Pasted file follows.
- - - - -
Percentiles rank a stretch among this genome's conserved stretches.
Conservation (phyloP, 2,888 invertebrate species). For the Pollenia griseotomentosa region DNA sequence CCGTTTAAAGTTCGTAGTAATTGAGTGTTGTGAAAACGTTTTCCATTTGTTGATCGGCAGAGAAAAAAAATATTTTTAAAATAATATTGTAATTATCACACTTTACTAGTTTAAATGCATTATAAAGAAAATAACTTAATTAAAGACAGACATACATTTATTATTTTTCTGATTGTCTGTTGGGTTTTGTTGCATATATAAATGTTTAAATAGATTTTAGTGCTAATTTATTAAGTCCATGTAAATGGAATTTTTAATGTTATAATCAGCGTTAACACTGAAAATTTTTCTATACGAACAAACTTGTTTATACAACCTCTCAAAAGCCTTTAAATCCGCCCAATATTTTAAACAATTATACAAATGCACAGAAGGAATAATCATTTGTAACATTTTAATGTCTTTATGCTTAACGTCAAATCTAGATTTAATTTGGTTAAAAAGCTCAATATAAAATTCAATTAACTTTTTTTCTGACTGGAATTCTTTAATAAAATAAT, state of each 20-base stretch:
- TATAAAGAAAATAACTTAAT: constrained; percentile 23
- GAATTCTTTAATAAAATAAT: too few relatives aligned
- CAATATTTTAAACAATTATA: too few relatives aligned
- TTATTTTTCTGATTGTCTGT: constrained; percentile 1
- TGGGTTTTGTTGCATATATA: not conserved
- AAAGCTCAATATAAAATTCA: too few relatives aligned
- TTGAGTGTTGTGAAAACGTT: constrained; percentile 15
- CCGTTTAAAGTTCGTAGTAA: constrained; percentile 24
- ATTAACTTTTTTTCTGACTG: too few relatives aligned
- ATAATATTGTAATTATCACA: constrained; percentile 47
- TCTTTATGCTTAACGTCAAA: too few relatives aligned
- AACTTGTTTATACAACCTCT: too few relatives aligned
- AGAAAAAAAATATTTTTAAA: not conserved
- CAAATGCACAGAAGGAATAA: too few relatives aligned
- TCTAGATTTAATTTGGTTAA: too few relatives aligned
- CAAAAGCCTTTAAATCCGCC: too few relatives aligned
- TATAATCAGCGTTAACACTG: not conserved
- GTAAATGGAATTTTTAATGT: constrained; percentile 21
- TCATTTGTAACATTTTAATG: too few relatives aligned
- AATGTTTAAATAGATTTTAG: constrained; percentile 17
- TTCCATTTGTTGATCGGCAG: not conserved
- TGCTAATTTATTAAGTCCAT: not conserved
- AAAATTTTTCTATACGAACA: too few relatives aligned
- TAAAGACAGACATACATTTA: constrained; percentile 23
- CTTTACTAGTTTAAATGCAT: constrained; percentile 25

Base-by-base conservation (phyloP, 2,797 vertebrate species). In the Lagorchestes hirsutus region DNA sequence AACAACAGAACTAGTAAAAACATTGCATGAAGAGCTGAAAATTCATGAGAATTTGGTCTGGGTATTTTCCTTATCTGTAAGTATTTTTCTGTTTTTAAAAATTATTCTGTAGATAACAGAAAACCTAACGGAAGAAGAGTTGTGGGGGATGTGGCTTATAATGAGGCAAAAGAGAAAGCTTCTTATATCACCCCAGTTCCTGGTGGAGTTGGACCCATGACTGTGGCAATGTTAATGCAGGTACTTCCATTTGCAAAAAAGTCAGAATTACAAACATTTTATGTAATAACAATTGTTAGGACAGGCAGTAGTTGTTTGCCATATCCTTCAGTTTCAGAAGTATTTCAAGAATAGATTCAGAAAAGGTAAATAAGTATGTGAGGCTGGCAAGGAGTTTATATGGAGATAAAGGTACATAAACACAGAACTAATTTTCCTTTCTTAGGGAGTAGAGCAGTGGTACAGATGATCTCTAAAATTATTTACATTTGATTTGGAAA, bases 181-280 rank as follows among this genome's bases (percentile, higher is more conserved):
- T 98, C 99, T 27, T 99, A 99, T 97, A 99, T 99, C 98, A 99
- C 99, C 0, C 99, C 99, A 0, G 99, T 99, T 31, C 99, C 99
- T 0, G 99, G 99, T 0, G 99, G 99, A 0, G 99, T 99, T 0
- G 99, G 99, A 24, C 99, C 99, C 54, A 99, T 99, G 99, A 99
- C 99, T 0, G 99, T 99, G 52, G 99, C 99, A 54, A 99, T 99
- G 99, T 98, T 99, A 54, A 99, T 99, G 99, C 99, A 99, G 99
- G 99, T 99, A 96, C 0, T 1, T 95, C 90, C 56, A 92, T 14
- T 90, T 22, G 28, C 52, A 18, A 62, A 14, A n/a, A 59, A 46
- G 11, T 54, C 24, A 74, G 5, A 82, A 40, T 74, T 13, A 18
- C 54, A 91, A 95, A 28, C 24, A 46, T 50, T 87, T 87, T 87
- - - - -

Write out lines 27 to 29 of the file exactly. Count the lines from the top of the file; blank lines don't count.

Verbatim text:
- CTTTACTAGTTTAAATGCAT: constrained; percentile 25

Base-by-base conservation (phyloP, 2,797 vertebrate species). In the Lagorchestes hirsutus region DNA sequence AACAACAGAACTAGTAAAAACATTGCATGAAGAGCTGAAAATTCATGAGAATTTGGTCTGGGTATTTTCCTTATCTGTAAGTATTTTTCTGTTTTTAAAAATTATTCTGTAGATAACAGAAAACCTAACGGAAGAAGAGTTGTGGGGGATGTGGCTTATAATGAGGCAAAAGAGAAAGCTTCTTATATCACCCCAGTTCCTGGTGGAGTTGGACCCATGACTGTGGCAATGTTAATGCAGGTACTTCCATTTGCAAAAAAGTCAGAATTACAAACATTTTATGTAATAACAATTGTTAGGACAGGCAGTAGTTGTTTGCCATATCCTTCAGTTTCAGAAGTATTTCAAGAATAGATTCAGAAAAGGTAAATAAGTATGTGAGGCTGGCAAGGAGTTTATATGGAGATAAAGGTACATAAACACAGAACTAATTTTCCTTTCTTAGGGAGTAGAGCAGTGGTACAGATGATCTCTAAAATTATTTACATTTGATTTGGAAA, bases 181-280 rank as follows among this genome's bases (percentile, higher is more conserved):
- T 98, C 99, T 27, T 99, A 99, T 97, A 99, T 99, C 98, A 99